–“I have found many good books to read by scrolling through the Ning blogs.”
–“I think it is an awesome way for students to not only share their opinions of books or other topics, but to just find a new book to read they might not otherwise have read.”
–“The second half of the year, I found most of the books I read by reading monthly blog posts on the Ning.”
(Our web site is a Ning, a powerful social-networking platform where we upload blogs, course materials, discussions, etc.)

I like to talk about books and reading with students, colleagues, friends, family, and even total strangers. For me though, talking about books and recommending books are two different activities. Teachers who know just the right book for each student are magical. I wish I had their touch. But because I don’t—or at least don’t think I possess that alchemy—I rely on cultivating a culture of reading and books to help students find their own paths to titles that I hope will make an impact on them.

How do you approach recommending books to others?

Thanks for reading this and for your comments.

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6 Responses to The Art of Not Recommending

  1. amylovesya says:

    Other than Divergent, I do not recommend books to students unless asked. Even with Divergent, it was not an easy sell because I likes it, and apparently a 20 year divide makes me old. Why would they trust the taste of an old teacher? But after I read the first 100 pages aloud, I launched an all out frenzy. I understand the lack of wanting to trust my taste, but now I have students who ask me for recs and to borrow my books all the time. For me, when I am head over heels for a book, it is hard not to want everyone to read it. I am guilty of wanting others to love what I love so we can love it together, but I try not to go overboard or to recommend that which I know is particular to my taste. Very thought provoking post, Gary.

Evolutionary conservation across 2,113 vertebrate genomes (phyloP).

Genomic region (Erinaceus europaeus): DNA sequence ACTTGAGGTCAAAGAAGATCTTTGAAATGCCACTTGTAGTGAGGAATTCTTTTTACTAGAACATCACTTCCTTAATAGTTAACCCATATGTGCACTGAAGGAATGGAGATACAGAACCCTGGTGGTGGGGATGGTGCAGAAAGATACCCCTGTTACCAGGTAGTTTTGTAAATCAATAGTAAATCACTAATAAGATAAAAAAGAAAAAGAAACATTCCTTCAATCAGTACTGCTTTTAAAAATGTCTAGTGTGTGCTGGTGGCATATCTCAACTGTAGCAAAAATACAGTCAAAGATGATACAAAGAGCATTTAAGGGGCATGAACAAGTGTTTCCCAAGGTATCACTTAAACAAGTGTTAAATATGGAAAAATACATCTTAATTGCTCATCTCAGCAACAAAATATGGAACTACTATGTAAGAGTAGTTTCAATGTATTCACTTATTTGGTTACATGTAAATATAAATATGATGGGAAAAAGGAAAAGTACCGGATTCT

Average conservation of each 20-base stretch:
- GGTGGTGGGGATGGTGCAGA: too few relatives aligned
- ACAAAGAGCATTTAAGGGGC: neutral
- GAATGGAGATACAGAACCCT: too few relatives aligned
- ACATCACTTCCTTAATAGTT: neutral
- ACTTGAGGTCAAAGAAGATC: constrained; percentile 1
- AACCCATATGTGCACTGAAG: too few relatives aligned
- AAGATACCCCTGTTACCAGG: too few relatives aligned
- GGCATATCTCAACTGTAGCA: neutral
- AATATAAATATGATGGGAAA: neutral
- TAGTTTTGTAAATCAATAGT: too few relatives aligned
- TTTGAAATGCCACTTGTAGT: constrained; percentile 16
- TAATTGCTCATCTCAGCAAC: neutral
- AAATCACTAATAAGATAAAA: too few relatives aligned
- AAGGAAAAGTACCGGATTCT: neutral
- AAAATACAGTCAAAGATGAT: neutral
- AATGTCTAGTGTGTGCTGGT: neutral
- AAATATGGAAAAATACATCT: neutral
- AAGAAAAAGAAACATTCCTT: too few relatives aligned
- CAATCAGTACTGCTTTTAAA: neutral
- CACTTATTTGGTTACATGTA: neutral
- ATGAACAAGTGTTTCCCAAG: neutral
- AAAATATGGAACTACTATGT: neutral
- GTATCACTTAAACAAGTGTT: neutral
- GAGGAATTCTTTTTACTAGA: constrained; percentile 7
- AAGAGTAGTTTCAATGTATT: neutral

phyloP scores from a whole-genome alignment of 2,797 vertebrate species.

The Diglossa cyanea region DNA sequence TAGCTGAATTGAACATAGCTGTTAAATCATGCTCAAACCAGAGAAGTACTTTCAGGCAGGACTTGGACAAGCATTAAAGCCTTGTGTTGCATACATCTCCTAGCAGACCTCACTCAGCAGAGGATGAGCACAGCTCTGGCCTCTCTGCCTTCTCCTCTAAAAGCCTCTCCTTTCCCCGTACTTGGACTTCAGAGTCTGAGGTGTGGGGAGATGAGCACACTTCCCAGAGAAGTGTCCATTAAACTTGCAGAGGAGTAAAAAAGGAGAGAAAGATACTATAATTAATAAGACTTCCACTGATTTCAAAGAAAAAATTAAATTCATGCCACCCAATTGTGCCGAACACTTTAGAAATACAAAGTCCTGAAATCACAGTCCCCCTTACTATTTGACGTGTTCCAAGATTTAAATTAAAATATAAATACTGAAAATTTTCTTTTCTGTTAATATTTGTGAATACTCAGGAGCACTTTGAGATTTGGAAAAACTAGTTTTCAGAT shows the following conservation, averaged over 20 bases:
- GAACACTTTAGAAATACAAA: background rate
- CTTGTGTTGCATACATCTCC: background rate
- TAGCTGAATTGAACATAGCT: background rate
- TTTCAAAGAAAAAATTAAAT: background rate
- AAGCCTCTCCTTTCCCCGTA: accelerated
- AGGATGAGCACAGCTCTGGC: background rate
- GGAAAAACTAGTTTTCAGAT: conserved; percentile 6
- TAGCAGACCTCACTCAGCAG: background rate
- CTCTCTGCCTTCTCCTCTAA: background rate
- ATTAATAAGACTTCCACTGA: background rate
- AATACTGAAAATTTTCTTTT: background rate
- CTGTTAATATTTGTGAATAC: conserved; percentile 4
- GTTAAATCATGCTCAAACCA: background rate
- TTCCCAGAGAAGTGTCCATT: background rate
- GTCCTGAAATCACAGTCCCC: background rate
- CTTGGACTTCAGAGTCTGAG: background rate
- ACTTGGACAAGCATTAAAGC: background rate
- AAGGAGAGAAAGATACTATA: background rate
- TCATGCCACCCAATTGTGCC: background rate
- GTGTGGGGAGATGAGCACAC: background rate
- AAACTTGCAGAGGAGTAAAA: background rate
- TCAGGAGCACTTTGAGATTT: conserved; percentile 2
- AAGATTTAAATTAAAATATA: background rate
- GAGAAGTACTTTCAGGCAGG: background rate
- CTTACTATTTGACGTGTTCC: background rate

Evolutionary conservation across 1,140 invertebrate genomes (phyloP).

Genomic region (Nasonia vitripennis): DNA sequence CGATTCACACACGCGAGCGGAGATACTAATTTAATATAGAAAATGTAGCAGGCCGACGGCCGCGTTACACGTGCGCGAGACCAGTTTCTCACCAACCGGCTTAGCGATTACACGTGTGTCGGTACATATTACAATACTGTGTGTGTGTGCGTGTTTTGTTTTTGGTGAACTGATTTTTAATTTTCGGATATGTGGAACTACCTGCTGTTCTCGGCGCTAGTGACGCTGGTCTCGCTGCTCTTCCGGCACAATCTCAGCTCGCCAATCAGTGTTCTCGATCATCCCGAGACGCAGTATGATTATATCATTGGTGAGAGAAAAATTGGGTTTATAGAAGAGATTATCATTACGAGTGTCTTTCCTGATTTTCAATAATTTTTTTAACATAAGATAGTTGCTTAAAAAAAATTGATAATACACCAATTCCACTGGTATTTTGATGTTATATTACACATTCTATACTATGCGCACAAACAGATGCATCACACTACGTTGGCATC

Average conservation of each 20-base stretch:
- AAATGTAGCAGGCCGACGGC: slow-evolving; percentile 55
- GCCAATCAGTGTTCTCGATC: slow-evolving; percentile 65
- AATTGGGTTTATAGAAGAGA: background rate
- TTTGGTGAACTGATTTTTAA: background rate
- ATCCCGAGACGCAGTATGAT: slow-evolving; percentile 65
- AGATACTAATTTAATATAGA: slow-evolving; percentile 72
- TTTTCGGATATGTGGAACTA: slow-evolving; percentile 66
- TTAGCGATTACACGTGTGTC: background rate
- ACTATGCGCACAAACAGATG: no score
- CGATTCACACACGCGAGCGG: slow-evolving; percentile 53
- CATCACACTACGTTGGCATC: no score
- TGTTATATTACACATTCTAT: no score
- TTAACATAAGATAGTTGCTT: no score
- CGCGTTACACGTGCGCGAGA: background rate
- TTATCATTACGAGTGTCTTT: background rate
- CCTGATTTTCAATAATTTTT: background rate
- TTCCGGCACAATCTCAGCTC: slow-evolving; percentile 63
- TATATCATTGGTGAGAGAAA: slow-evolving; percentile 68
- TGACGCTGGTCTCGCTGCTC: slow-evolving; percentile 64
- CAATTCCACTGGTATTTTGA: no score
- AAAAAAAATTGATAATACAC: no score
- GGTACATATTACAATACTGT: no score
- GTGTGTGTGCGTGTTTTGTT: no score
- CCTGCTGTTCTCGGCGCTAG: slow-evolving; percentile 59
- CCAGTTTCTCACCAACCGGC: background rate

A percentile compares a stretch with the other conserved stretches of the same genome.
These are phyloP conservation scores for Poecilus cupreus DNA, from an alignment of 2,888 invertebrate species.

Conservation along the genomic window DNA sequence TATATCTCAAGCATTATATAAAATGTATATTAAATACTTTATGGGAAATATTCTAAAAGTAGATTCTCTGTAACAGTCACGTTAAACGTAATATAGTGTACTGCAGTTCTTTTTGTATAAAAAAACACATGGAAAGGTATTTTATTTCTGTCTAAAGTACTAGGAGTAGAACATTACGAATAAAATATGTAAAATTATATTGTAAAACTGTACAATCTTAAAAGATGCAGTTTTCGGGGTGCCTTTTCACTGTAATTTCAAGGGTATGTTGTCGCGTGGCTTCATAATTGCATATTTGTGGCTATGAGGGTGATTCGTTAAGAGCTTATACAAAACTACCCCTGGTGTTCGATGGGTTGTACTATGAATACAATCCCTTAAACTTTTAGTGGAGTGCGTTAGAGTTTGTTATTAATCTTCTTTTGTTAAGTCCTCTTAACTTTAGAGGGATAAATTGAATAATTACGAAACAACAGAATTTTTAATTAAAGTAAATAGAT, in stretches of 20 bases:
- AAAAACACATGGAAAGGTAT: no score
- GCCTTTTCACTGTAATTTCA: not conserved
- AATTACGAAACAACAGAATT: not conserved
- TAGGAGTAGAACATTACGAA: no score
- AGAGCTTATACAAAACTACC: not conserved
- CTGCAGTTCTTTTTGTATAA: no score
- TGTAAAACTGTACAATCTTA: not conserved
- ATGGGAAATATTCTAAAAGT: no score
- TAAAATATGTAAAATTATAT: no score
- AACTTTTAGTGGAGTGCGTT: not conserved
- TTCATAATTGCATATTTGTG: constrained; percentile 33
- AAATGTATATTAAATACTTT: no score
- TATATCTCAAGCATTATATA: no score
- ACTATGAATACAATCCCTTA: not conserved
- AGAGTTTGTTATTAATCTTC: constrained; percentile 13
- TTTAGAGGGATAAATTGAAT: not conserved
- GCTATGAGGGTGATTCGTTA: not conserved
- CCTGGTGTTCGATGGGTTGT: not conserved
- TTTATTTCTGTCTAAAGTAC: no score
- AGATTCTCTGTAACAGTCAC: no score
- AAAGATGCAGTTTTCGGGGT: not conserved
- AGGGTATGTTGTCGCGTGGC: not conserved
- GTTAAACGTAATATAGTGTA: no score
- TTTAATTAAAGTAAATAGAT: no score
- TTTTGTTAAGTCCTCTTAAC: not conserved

2. Joy Kirr says:

    Just ran across you blog from a tweet. I, too, am a bibliophile, and enjoyed this first post I read. However, I’m curious about something… I don’t think you’re old enough, as I had a Gary Anderson teacher in HS, but would you have taught at HEHS in 1991?? Please let me know! Either way, keep blogging! 🙂 @JoyKirr


    • Hi, Joy. Thanks for visiting here and for your comment. No, I’m the “other” Gary Anderson, the one from Fremd, although I know the HEHS Gary too. There was a time when we were both English department chairs. Yes, our district had five English chairs, and two of them were named Gary Anderson. Although he is now retired, we still get each other’s messages from time to time, which we forward on to one another. He’s a good guy.


  3. Alyse says:

    I agree with Amy. It’s really hard for me to not share my excitement about a book and not want everyone else around me to read it and share in its brilliance, but I think you pose a valid point in this blog post.
    In the school library where I did my Practicum work, it was a totally different population of kids, where, in a lot of cases, their only access to books was the school’s small collection. Eliminating recommendations in that environment would hinder the readers advisory aspect of the job because a lot of times the students looked to us for that (“What did you like reading, Miss Alyse?”).
    There’s a difference, though, between assuming you know what a student would enjoy reading and creating a dialogue about what he or she likes about a book (or anything in life really) and from there being able to recommend something.

    Another readers advisory/read-alike online reference site is NoveList. It’s subscription-based, but most likely all the local libraries have it available for use. It’s really helpful because you can click on certain characteristics of a book and find matching ones (e.g. “series” “dystopian” “female protagonist”).


  4. Wondering if you’ve skimmed, heard of, or forgotten ‘How to Talk About Books You Haven’t Read’ by Pierre Bayard? Communicating your enthusiasm for reading what you like (and modeling communication about your ‘screen books’) is probably more important than getting anyone to read exactly what you read.